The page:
At the Drunk Monkeys Film Department, we love to talk about film, and we’re lucky to have a varied (and opinionated) staff. Naturally, it’s a lot more interesting for everyone when we don’t agree on one topic or another. So, every few months, we like to get together for these Fact or Fiction columns. We bring up an opinion, and then we decide if it’s absolutely true or completely absurd.
FACT or FICTION: By the end of the Infinity War films, Marvel will have officially oversaturated the superhero film market.
Gabriel Ricard, Film Editor: I don’t want this to be a FACT, but the response to Age of Ultron has me wondering if people will settle for movies that are just enjoyable. The Marvel Cinematic Universe was groundbreaking on a number of levels, particularly in terms of the extraordinary universe they have created. The only problem is that people tend to burn out on franchises to a certain degree. The franchises respond to that by trying to get bigger and bigger. It almost always ends badly for the movies and the viewers. I think Marvel is doing a pretty good job of maintaining quality, and trying to avoid the obsessive desire to try and top the blockbuster stature of the previous release. But in the end, we’re already seeing people respond to Ant-Man and Age of Ultron with feelings of being slightly underwhelmed. I think those are really good movies, and I think if they had been released even five years ago, they would be regarded as classics of the genre. Time will tell, but I see things getting to the point where audiences tune out, because the rush of seeing impressive achievements like the first Iron Man or first Avengers is no longer there.
Juese Cutler, Staff Writer: FICTION. First, Marvel isn't the only company making comic book movies to be clear, although there's an easy case for Kevin Feige's successes from Iron Man on opening the flood gates, as well as Marvel leading the way currently. I look at superhero movies as the modern Western (in saturation, appeal to kids, how it might represent a period in film history, etc), and I don't think it'll ever really go away. But it will evolve. Ant-Man, Doctor Strange, Black Panther... these are superhero movies, and they might still have the “Marvel formula”, but Marvel is smart enough to shake things up, and they're looking for more hybrid genres. Doctor Strange, from the director and co-writer of Sinister, is going to be making a horror movie. And the spaghetti superhero movies (Kick-ass, Super) do nothing but strengthen their hold. My stance is that after Infinity Wars Marvel is (or at least should) step back with their early hits before they get oversaturated, and by oversaturated I more mean same-y. Maybe this makes me an optimist, but as long as they're making good movies I don't think anyone will think there's too many, certainly not enough to stop them from making bank.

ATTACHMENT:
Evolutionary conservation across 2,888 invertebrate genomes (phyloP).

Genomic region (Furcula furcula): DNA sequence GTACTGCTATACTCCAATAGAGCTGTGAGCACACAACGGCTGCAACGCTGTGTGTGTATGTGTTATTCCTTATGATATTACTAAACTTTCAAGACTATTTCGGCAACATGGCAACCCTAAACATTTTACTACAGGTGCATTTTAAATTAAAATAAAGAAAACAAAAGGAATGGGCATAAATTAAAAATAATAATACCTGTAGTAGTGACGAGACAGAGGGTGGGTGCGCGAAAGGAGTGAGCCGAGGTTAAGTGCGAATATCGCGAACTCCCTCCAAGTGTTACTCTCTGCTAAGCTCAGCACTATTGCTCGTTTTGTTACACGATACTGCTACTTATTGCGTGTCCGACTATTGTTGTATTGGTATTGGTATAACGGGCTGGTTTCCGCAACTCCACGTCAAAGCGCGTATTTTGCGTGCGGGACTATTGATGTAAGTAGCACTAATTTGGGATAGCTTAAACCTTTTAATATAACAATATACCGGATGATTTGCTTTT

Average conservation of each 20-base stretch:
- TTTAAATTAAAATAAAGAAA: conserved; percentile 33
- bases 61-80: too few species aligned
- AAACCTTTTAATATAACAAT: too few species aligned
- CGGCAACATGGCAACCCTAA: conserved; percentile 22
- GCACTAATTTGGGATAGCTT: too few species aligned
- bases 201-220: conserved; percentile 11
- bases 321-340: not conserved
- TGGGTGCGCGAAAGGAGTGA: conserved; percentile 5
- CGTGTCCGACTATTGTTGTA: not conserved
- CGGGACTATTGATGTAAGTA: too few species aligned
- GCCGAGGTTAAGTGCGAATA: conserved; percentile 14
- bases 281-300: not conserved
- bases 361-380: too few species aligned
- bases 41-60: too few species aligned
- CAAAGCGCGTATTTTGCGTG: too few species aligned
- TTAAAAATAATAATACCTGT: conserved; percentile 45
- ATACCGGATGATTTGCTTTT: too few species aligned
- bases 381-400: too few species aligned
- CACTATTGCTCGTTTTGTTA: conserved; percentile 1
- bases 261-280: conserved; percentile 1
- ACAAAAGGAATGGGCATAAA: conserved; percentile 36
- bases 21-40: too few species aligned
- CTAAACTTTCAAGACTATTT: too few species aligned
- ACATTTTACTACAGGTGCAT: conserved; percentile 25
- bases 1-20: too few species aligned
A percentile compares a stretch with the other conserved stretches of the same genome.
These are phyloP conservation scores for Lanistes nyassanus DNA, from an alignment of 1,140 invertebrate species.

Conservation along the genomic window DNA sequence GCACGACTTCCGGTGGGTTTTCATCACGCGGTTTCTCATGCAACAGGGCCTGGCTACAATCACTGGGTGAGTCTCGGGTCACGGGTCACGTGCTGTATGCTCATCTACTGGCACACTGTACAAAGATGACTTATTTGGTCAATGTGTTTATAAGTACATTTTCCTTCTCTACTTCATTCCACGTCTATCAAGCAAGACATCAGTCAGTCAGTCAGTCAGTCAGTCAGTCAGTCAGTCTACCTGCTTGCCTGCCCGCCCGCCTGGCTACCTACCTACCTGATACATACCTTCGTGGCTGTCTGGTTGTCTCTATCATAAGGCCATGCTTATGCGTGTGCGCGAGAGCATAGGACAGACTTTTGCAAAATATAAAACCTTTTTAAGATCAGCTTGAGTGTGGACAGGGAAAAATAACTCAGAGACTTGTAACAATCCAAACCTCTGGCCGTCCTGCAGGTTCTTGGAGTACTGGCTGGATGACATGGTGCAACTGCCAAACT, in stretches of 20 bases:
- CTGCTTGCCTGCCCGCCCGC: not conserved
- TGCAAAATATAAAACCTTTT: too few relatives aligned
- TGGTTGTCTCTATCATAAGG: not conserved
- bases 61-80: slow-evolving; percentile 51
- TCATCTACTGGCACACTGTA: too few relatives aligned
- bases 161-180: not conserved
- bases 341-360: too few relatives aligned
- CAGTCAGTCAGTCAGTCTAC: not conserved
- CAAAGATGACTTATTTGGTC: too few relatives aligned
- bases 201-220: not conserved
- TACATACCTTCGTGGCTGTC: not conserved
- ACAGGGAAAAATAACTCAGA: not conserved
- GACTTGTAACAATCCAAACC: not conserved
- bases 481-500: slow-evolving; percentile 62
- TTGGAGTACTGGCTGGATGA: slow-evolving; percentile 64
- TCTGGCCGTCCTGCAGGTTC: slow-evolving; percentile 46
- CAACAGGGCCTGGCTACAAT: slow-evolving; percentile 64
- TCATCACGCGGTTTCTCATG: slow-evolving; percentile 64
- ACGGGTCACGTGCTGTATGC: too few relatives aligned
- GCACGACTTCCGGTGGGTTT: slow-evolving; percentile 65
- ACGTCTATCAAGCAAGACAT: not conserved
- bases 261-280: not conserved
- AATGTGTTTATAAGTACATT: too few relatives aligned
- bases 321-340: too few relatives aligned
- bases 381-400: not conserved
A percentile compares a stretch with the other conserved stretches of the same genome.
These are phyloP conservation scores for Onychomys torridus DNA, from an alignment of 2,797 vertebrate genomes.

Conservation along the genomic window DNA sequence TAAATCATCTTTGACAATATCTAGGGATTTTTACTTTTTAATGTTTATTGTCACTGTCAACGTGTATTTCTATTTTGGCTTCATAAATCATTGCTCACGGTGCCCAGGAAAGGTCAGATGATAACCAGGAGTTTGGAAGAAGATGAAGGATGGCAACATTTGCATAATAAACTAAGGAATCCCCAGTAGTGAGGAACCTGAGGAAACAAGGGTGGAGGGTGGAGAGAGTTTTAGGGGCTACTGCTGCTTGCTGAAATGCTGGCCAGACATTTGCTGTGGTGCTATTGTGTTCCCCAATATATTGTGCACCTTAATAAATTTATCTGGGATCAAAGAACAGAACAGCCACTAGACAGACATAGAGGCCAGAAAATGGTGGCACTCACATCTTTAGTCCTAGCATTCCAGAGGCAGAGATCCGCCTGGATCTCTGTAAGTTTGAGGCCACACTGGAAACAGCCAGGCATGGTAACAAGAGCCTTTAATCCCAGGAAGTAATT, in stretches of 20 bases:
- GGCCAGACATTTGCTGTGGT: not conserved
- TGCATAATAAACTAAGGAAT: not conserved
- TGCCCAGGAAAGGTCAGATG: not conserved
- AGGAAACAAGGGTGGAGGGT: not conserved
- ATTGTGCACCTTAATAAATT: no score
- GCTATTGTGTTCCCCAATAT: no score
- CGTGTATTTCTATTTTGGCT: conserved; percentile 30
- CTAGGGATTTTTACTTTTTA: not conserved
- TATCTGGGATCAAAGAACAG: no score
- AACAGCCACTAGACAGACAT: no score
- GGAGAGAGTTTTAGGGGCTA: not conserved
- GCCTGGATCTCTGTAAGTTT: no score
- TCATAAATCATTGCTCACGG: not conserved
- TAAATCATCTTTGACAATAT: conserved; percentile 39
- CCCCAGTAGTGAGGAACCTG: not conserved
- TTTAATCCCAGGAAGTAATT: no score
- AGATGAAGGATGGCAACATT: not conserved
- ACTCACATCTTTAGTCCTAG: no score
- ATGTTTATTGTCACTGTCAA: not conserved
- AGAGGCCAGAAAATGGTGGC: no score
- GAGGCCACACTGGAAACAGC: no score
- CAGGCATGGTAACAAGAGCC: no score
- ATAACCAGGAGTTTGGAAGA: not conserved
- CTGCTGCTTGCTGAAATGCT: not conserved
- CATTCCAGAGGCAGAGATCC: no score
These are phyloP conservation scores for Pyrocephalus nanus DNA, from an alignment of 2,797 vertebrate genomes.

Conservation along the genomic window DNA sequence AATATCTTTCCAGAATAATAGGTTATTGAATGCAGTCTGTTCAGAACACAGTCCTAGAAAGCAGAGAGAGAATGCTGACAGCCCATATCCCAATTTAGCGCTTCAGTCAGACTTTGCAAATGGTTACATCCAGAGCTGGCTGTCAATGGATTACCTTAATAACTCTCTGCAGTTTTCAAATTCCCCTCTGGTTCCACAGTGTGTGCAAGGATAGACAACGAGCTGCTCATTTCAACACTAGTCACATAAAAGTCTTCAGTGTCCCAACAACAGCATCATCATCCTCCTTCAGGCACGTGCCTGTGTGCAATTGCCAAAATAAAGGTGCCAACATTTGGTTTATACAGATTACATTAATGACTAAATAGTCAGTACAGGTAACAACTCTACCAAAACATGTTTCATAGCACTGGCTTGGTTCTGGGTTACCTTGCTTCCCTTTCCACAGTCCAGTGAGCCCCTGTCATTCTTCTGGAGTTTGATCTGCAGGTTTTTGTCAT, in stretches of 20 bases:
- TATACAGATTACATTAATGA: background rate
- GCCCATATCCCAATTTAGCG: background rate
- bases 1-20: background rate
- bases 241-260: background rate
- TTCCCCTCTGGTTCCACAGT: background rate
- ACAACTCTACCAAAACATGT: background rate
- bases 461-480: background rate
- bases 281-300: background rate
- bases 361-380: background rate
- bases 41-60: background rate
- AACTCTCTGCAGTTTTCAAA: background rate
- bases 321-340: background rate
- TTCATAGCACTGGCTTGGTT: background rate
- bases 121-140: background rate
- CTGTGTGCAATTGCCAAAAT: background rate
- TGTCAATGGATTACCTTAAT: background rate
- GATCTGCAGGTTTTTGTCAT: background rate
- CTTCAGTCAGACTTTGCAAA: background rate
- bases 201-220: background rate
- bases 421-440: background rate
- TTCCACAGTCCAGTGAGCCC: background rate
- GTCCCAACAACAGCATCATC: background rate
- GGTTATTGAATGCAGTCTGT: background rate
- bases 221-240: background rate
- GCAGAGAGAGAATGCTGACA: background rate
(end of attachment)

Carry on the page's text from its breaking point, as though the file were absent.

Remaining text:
Matthew Guerruckey, Editor-in-Chief: FACT. Right now, Marvel’s running at a decent clip, with two movies a year. When those movies are as great as The Winter Soldier and Guardians of the Galaxy last year, that’s fantastic. But both of this year’s offerings, Avengers: Age of Ultron and Ant-Man, were overstuffed and, frankly, boring. And to make it to the second half of Infinity War by 2019, they’re going to be jamming three movies a year into their calendar for both 2017 and 2018. Then, on top of that, DC is going to be shoving in two movies a year of their own, which they’re rushing because they desperately have to play catch-up with Marvel.
I love comic books. I love comic book movies. I am not going to watch 14 comic book movies over the next four years. Four years! And it’s not like Infinity War will be the end of the Marvel Cinematic Universe. By the time we get to 2017, we’ll have some kind of announcement about what’s coming in Phase Four, and by the time we get to Guardians of the Galaxy 4: This One Has an All-Country Soundtrack and the inevitable Howard the Duck reboot, we’ll be begging for a film executive whose superpower is self-restraint.